Cylindrical lithium batteries like the 18650 are much more delicate than dry cell batteries. Dry cell batteries like alkalines are filled with a few simple bulky materials. Close manufacturing tolerances are not required and they are physically robust. Dry cell batteries can be dropped, dented, and partially crushed and won’t short-circuit. They usually continue to work. Even if a short somehow occurs, they fail gracefully. The maximum power they can deliver is limited and will not result in pyrotechnic jets of white hot flame or violent explosion.

Below is a table comparing old style dry cells introduced in 1898 , alkaline dry cells, and modern NMC lithiums. It shows the total energy content in MJ/kg (megajoules per kilogram), the total energy you can expect to get out of a cell in Wh/kg (watt-hours per kilogram), and the “specific power” the cell can deliver in W/kg (watts per kilogram). More on specific power below.

LeClanche Dry Cell (1898)0.133610-27
Alkaline Dry Cell (1949)0.13-0.6885-19050
18650 NMC (2008)0.742053000-5100

From the above you can see that the differences aren’t that big except in one important way: watts per kilogram or specific power. Engineers use many terms like “specific power” that have agreed-upon meanings. In this case, specific power is the maximum amount of power a battery can produce for a short period of time. Short time meaning seconds or tens of seconds. Related terms would be instantaneous or pulse power (a fraction of a second) and continuous power (a long period of time or indefinitely).

As you can see, a lithium cell can deliver a hundred times as much specific power as an alkaline battery of the same weight. This jaw-dropping power to weight ratio is extreme, on the order of the engine in a top fuel dragster. Or, the engine in a Toyota Corolla producing 3,000 horsepower for a few seconds. It’s extreme. Over a period of a few seconds an 18650 can deliver enough power to heat itself smoking hot if it didn’t destroy itself in the process, which it would. This is the technology that enables the stunning performance of modern EVs.

At this point it should be obvious that short-circuiting an 18650 is a really bad idea. Just don’t. But what if an 18650 could somehow short-circuit itself? That would be really bad and is what we’ll talk about next.

Here’s the Problem

The construction of a lithium 18650 consists of paper-thin strips of film and foil rolled up like a jelly roll with a hundred paper-thin layers. Electronic engineers will recognize this type of construction from the way tubular paper, mylar, and electrolytic capacitors are made. This means that the positive and negative electrodes are very close together throughout the entire cell making it sensitive to dents, compression, bending, twisting, or any deformation from any direction. An unfortunate impact or dent can cause the cell to short-circuit, now or far in the future.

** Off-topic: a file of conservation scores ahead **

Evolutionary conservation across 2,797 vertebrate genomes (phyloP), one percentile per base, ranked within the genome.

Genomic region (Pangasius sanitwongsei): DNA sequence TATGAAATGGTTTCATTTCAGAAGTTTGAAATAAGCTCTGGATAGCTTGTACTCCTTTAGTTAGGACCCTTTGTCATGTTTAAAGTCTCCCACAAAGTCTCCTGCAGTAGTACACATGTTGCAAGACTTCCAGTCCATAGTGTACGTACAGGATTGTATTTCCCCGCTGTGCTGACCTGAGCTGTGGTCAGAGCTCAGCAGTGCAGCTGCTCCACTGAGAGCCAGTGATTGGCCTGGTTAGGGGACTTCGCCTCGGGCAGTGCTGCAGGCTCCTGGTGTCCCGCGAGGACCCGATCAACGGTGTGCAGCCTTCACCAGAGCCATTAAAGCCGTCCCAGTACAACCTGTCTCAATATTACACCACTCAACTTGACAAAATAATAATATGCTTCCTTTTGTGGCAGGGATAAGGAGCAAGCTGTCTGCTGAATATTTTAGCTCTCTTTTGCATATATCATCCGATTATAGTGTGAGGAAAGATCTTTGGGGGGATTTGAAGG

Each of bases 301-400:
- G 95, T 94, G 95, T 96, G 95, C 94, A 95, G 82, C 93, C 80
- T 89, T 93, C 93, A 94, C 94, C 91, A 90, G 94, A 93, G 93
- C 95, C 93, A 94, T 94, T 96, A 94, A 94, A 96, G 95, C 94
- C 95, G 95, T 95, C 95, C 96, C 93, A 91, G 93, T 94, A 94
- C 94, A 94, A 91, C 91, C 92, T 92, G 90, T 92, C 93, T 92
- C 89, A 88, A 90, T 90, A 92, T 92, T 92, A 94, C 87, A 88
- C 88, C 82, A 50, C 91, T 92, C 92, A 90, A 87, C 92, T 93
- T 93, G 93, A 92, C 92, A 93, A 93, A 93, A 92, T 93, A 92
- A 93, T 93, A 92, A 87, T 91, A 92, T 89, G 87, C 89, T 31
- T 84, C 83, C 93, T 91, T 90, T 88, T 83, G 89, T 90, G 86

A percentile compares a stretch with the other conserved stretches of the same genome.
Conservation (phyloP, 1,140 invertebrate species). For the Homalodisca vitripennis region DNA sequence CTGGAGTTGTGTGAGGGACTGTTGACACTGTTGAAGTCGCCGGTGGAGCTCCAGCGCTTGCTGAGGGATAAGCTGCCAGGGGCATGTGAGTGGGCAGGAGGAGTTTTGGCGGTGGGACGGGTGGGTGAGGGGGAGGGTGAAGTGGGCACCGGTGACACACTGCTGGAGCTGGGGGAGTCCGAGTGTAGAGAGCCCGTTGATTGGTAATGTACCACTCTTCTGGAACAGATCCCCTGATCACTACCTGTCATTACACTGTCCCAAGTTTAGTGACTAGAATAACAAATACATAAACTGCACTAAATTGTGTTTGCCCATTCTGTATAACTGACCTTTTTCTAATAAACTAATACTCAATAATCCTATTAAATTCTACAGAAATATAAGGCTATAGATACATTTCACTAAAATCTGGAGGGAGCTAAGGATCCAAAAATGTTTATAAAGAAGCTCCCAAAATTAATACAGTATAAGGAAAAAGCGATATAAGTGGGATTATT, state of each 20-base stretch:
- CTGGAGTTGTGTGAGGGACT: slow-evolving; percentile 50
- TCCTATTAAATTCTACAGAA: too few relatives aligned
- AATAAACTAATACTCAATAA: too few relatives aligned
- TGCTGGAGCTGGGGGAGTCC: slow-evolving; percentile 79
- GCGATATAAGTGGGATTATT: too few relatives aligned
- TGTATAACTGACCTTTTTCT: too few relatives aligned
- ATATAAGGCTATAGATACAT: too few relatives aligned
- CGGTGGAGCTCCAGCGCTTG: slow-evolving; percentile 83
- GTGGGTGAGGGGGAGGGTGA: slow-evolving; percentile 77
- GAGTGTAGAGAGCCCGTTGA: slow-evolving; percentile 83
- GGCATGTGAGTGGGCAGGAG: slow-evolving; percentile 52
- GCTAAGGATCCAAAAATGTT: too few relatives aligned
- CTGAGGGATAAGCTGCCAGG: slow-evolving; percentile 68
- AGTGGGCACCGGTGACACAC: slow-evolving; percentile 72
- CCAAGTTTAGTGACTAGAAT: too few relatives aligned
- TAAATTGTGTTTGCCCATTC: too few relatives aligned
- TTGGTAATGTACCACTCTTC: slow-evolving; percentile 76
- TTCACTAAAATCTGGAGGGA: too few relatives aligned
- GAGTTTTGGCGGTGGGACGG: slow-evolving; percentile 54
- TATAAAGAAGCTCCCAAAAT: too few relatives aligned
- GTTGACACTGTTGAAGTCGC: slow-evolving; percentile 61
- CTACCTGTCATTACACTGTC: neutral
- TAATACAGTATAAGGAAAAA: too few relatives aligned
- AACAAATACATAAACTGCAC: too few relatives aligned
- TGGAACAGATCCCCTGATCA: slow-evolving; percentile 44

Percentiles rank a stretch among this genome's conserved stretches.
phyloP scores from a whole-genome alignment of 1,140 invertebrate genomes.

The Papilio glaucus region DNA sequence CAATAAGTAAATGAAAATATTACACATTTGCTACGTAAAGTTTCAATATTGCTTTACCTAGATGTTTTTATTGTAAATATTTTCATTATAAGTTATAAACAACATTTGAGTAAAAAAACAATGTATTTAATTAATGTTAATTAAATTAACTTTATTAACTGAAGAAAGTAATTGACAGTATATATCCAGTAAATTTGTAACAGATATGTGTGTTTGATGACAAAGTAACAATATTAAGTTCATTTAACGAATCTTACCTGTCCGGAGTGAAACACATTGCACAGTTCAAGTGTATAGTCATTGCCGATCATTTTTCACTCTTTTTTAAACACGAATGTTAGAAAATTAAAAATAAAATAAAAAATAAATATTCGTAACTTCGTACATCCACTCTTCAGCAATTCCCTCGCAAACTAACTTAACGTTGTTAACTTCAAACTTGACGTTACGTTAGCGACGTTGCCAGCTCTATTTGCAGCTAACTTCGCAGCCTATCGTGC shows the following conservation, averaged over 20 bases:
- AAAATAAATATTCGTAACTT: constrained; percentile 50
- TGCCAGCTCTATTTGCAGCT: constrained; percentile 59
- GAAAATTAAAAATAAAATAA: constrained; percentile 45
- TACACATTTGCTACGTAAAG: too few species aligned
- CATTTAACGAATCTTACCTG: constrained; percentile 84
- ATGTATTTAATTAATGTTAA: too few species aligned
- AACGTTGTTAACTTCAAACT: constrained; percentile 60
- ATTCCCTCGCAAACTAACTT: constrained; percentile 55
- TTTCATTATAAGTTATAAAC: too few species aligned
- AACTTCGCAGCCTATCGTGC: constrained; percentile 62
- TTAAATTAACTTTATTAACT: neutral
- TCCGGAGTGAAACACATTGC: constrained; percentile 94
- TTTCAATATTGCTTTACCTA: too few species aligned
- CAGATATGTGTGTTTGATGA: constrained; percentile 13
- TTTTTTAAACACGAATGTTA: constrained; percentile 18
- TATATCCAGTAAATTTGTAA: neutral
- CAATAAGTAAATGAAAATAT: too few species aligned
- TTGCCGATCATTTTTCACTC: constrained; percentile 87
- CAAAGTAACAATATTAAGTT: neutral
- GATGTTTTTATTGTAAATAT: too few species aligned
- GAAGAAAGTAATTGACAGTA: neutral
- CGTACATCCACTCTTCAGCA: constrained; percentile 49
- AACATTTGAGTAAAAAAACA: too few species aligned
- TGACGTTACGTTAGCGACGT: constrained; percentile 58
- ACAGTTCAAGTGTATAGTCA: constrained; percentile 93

Diagram of a lithium cell. Note that in a real cell the anode and cathode are thin foil and the separator is also paper-thin.

Making things worse is the formation of so-called “dendrites” in lithium batteries. For years, dendrites have been a mysterious problem that’s plagued lithium batteries. It refers to an effect where repeated charge/discharge of a lithium battery causes the growth of microscopic hairs or threads of lithium. These can short or partially short a cell, resulting in reduced battery life and sometimes catastrophic failure. Recent research has answered most of the questions about dendrites. An understanding of them will hopefully lead to better designs.

This recent research discovered that microscopic fissures in the insulating layer of the cell result in pathways for dendrite formation. Cracks, fissures, or perforations as tiny as 20 nanometers are a problem. (For reference, human hair ranges from 50,000 to 120,000 nanometers in diameter. So we’re talking flaws that are 3,000 to 6,000 times smaller than the diameter of a human hair.) Impacts, dents, or other deformations can result in such fissures which encourage the growth of dendrites.

In other words, if you drop or strike a lithium battery you may have started the clock on a ticking time-bomb. That’s what happened to my friend. He dropped the battery, damaging one or more of the cells, and a year later, after six months of storage, unused, under his bed, the battery short-circuited. Research into impact damage of 18650 cells shows that dents of 3mm and even smaller are a problem. Impacts, especially end-on impacts might show no visible damage, yet the damage is done internally and a time-bomb might start ticking.

Nearly all studies done over the past ten years examined the immediate effects of damage with the main focus on EVs. What happens in an automobile accident? Only recently have studies been done on the delayed effects of impacts and indentations.

One additional fact I discovered is that dendrite growth accelerates rapidly at temperatures above 65C or 149F. This temperature is easily reached and exceeded on the dashboard of a car in the summer sun. Keep your lithium batteries cool and out of direct sunlight.


I hope this information is useful. After learning these things I purchased a steel .50 caliber ammunition box where I now store my lithium battery packs. My box is made of thick steel and I hope this is enough to contain a catastrophic battery failure. It’s certainly better than the canvas kit bag I used to keep my batteries in.